And here’s a great piece in today’s San Francisco Chronicle!
Caprice Crane: New novel is ‘With a Little Luck’
Louis Peitzman, Special to The Chronicle
Thursday, August 4, 2011
Novelist Caprice Crane has written for television series such as “Melrose Place” and “90210.” She is also known as an author of hilarious tweets.
When she’s not writing screenplays, TV scripts or hilarious tweets, Caprice Crane writes novels. But although her books feature a central romance, she says she’s reluctant to categorize them as love stories.
“I’d call my books romantic comedies before I’d say they’re love stories,” she says. “They’re hopefully heavy on the comedy and less so on that love stuff I’ve heard about.
“Mostly, I like living vicariously through my characters.”
Her most recent novel, “With a Little Luck,” follows Beryl “Berry” Lambert, a radio DJ who inherited her dad’s superstitions. Convinced that everything happens in threes, she’s on the lookout for the third dud after two awful relationships. Instead, she finds the seemingly awesome Ryan Riley.
“What if that third guy who she’s just trying to get out of the way so she can find the right guy happens to be charming and funny and really great?” Crane asks. “Does she risk it and let her guard down, or does she get in her own way because of her fears?”
In order to show the sparks between her characters, Crane uses sharp dialogue – also a feature of her scripts. (Crane has written most recently for the series “Melrose Place” and “90210.”)
“I think a witty back-and-forth can be a real bonding experience between two people when they’re first getting to know one another,” she says. “I usually build relationships based on that kind of connection rather than a sweaty, libido-driven thing. Not that there’s anything wrong with that.”
Writing about relationships can leave some authors boxed in, but Crane says she doesn’t feel that “With a Little Luck” or her other novels are exclusive to female readers.
“Honestly, I’ve never for a moment thought that guys wouldn’t read my books,” she says. “But to make sure they do, I mention ‘boobs’ at least once or twice a paragraph.”
Rather than worrying about who her audience is, Crane is concerned with making her readers laugh, think and sometimes suffer through the romantic woes of her characters. The road to true love is paved with jokes but also some frustrating detours.
For her part, Crane says she enjoys holding the reins.
“It’s easier to break someone’s heart if I’m the one that created them in the first place,” she says. “And also easier to get them to forgive you and come back.”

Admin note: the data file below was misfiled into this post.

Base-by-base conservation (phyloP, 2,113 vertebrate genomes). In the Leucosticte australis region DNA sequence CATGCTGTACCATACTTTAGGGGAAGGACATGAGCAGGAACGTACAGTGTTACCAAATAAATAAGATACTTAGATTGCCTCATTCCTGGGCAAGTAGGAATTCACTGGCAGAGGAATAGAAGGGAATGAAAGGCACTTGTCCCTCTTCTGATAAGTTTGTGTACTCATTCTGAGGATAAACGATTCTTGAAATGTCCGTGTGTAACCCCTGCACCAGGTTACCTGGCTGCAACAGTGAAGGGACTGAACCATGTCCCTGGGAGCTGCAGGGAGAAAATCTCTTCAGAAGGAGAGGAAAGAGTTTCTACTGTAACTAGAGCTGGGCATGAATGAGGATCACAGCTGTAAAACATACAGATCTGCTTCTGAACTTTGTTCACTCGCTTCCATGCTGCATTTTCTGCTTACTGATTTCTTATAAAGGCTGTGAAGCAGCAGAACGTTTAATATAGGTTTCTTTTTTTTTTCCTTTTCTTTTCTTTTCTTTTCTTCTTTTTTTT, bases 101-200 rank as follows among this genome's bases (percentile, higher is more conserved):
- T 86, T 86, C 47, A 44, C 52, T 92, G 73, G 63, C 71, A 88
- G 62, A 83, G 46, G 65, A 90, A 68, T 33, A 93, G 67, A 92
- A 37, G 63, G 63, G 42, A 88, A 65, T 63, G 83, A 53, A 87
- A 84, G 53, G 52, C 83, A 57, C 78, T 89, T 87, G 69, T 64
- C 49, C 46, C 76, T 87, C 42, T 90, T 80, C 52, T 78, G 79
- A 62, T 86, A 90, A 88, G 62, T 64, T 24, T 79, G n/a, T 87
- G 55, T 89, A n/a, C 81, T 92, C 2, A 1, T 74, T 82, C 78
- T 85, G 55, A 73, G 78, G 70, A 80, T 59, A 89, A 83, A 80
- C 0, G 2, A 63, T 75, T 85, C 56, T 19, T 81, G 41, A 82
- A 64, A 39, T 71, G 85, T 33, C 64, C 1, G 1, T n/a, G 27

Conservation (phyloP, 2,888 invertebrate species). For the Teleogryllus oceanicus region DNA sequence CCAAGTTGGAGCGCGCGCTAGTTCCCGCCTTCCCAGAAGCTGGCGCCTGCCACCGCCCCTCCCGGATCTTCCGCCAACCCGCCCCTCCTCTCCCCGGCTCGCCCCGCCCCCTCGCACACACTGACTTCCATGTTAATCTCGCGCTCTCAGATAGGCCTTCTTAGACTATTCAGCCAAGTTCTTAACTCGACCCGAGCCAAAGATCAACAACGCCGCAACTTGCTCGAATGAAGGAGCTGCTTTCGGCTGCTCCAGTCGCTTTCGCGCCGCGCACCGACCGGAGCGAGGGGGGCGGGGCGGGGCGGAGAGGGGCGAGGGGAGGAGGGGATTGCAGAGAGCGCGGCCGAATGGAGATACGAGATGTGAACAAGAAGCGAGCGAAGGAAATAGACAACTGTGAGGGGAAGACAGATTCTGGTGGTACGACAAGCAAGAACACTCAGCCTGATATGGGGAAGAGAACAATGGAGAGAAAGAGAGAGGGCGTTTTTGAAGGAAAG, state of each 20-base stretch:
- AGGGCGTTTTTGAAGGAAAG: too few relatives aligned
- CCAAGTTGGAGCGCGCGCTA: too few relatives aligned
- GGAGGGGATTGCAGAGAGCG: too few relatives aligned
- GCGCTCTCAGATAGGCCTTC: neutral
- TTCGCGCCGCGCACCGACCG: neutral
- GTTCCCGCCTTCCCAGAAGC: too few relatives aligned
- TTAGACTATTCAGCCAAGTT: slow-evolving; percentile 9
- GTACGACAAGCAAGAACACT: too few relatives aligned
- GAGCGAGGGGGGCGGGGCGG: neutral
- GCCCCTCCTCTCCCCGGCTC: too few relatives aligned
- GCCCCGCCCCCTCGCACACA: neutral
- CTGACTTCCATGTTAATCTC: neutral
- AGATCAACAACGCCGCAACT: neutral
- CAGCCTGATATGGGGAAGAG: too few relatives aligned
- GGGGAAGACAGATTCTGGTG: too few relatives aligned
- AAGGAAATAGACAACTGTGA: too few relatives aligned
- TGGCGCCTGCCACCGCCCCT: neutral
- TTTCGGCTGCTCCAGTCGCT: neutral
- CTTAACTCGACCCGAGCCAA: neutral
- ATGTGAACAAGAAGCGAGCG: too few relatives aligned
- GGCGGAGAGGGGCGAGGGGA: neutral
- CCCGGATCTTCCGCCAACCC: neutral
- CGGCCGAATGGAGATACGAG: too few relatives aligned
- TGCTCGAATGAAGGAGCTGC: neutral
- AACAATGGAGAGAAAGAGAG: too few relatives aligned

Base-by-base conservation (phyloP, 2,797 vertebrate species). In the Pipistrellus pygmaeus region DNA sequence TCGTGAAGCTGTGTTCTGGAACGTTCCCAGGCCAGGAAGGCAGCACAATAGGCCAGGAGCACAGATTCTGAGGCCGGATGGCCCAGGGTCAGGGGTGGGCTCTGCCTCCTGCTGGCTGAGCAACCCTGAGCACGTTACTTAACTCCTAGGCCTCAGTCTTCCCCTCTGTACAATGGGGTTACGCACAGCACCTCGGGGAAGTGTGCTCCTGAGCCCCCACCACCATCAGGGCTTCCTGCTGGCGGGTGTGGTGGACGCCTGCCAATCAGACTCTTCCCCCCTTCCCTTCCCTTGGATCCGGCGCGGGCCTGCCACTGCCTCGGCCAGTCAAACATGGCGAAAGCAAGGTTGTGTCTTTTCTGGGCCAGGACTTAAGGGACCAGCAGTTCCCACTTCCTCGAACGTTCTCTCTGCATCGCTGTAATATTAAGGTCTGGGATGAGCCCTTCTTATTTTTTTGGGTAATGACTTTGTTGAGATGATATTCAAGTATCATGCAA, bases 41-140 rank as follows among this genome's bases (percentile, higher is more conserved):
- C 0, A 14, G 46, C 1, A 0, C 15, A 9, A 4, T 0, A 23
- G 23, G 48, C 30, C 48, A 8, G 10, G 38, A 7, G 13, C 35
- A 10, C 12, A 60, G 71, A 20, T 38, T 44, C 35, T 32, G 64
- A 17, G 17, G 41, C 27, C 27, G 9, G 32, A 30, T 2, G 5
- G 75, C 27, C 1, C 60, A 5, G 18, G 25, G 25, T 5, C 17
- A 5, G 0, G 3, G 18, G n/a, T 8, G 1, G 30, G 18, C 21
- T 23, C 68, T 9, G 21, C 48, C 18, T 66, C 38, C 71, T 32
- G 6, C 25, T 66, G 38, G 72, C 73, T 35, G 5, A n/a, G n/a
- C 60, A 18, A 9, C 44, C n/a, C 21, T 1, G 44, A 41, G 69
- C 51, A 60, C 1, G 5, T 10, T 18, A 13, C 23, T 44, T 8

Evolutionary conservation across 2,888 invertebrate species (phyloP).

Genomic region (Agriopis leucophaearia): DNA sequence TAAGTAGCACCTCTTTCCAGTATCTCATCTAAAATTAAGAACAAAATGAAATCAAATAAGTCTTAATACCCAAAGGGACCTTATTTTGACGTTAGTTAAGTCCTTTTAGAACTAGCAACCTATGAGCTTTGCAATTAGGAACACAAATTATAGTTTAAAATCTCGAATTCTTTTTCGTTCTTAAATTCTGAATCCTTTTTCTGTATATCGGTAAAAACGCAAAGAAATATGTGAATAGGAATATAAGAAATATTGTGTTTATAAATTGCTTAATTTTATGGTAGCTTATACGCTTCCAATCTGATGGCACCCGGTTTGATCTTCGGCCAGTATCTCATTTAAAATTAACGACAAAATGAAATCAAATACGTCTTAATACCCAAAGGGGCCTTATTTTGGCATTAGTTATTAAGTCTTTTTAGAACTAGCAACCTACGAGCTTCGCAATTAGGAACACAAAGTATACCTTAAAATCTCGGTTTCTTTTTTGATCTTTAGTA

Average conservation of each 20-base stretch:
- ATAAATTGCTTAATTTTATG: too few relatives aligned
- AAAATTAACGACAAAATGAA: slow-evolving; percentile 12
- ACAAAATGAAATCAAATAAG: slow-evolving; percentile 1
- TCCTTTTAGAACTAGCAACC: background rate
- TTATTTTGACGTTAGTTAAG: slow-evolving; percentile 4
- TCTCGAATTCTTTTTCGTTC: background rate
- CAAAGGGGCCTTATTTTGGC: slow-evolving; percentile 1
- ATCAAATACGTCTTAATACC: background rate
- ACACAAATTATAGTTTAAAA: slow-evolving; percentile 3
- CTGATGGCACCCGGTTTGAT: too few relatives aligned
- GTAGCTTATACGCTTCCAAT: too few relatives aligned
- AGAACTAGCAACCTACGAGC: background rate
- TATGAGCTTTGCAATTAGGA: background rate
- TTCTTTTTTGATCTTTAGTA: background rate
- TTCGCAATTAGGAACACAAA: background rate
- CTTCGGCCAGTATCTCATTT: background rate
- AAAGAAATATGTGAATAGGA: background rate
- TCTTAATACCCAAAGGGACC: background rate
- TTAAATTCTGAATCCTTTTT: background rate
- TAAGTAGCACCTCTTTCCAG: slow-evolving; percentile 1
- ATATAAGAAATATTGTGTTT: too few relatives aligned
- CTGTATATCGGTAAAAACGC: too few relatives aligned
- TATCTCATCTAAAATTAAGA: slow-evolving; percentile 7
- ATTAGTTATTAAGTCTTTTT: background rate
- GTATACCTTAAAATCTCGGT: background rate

7 tonight. Books Inc., 2251 Chestnut St., S.F. (415) 931-3633. www.booksinc.net.
This article appeared on page G – 11 of the San Francisco Chronicle
Hope to see you there!!
But they are altered* post interview and also narrowed down to five.
*How can they do that?!
I always try to be careful about what I put in my mouth. (ahem.)
Excerpt from The Thin Crowd, Allure Magazine, June 2011
Crane (Family Affair, 2009, etc.) has once again built a story around an adorable/annoying girl with a self-conscious set of quirks. But she does not ignore the very real repercussions of Berry’s self defeating behavior, leaving room for real character growth.
Satisfying romantic comedy minus a too-sweet aftertaste.
Crane, Caprice. With a Little Luck. Bantam. Aug. 2011. c.320p. ISBN 9780553386240. pap. $15.
Berry Lambert does not feel lucky, despite her given name, Beryl, considered a token of good luck. Or so her professional gambler father has always told her. Some would say being a 28-year-old late-night classic rock radio DJ would belie her beliefs, but this gig follows a life of superstitious behavior, black cat avoidance, preferences for odd numbers over even, and bad relationships that run in threes (how odd). True to form, after two near misses with men, Berry isn’t looking forward to the trumped-up date with Ryan Riley, the Dr. Love advice expert on sister station KKRL. He is cute, with a droll sense of humor, but he’s the third guy. Need she say more? Yet everyone seems gung ho for the possible ratings boost, especially her boss and the corporate bigwigs. Even (odd?) her best friend, Natalie, would like nothing more than for Berry to rid herself of her father’s neediness and her own disaster-evading premeditation. Good luck! VERDICT Crane (Family Affair) is one of the funniest writers of popular fiction around. The dialog (inner and outer) is laugh-out-loud, snort-inducing hilarious. And though Berry’s issues seriously affect her view of the world, readers will want to cross their fingers and spit while throwing salt over their shoulders if it helps Berry reach her dreams. Highly recommended.—Bette-Lee Fox, Library Journal